Written by Matej Bednar ‘22 (Usti nad Orlici, Czechia / Joshua, TX)
When the war began in Ukraine, hundreds of thousands of people fled to seek shelter in other countries, including the Czech Republic. Alumnae Liliia Loboda ’22 from Ukraine and Elnaz Babayeva ’10 from Kazakhstan, who are currently living in the Czech Republic, stood at the forefront of all the Czech-based FLEX alumni initiatives to help the refugees receive supplies and integrate into the community.
At the beginning of March, Elnaz, a Machine Learning Researcher based in Prague, organized a food and supply drive/fundraiser for Ukrainians fleeing the country at the border. She promoted the opportunity for people to directly donate needed supplies (such as canned food, baby formula, diapers, blankets, and medical supplies) or donate money that she then put towards purchasing supplies or donating to Ukrainian NGOs.
Most contributors chose to send money, raising approximately 1,400 USD in approximately one week. She donated about 40% of the funds to Ukrainian NGOs focused on helping those whose homes were destroyed by the bombing, while she used the remaining 60% to purchase roughly 350 cans of food, 40 boxes of medical supplies, 300 diapers, 30 sets of hygiene products, and more.
Her friends then drove these items to the Ukrainian border for distribution to those waiting to leave the country. “I didn’t expect we would collect so much money in two or three days,” Elnaz reflects. “We bought out all the available bandages in two different pharmacies, so the staff there already knew us by face!”
Following the donation drive, Elnaz picked up five eight-hour shifts at refugee centers, where she cared for children ages three to eight while their parents were busy. “Even though I enjoyed the time with the children, it was mentally overwhelming. On one hand, we played, painted, sang songs, and had fun. On the other, I also could not help but hear all the difficult conversations which normally should not happen between children. It is tough to realize what they had to go through.”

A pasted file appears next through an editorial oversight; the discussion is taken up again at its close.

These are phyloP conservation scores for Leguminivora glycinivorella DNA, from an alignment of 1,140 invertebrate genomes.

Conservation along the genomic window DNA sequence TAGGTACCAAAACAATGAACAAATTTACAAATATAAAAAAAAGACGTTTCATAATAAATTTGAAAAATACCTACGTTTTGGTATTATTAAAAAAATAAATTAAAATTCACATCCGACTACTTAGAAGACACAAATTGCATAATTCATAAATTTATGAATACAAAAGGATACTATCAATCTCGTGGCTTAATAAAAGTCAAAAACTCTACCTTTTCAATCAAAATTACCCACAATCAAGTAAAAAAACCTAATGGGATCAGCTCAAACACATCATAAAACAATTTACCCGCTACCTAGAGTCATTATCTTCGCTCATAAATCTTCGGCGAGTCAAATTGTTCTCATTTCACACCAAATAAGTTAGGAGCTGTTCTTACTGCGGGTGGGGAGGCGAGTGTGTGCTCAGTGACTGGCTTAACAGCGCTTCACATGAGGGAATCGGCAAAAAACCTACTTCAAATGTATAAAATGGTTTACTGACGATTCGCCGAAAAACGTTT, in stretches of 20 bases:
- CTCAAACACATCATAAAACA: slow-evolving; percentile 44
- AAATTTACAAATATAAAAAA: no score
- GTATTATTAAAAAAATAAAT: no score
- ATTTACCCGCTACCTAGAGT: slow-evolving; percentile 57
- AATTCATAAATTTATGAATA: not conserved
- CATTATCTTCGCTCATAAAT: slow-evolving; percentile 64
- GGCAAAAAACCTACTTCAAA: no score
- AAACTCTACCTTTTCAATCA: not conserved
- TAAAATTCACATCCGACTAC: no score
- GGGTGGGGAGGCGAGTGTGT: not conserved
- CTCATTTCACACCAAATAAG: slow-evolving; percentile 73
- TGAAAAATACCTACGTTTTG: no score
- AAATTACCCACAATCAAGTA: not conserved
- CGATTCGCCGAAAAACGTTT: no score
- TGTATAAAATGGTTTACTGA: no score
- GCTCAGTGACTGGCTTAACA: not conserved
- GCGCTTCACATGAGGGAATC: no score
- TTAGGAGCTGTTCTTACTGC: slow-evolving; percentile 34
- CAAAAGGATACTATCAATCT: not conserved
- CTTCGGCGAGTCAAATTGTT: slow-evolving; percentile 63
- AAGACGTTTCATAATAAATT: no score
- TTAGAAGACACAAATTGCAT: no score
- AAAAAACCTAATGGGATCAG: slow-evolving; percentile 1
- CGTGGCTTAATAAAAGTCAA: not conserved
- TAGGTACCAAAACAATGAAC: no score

Another alumna, Liliia, also did her part in supporting refugees. Liliia is an economics student who signed up to volunteer for two eight-hour shifts at the labor office in her city, Ceske Budejovice. There, she helped translate paperwork for Ukrainian refugees who needed help. “Volunteering at the labor office was mentally overwhelming,” said Liliia. “However, I realized refugees and the workers at the office really needed our help, which kept me motivated.”
Building upon the effort to help Ukrainian children, Liliia also organized an Easter-themed workshop for children from a community center in the same city, where eight children painted Easter eggs and made other Easter decorations. Liliia reflects, “The egg decorating workshop was fun! Both the kids and the parents asked when we would do something like that again. That motivated me a lot!”
Later in May, Liliia also organized a successful hour-and-half-long, online workshop on managing mental health during a time of war. The speaker, Janina Danish, a Ukrainian psychologist with over 25 years of experience, explained how to support yourself, your family, and your friends during mentally challenging times. Seven international FLEX alumni joined live, and she posted the recording on YouTube, where more than 50 people have watched it.
Both Liliia and Elnaz chose to share their stories to motivate others to pursue what they feel like is needed in their communities now. They saw a need around them and decided to address the issue as soon as possible, shaping the details along the way. No effort is too small to matter, and even just one small idea can turn into an impactful project.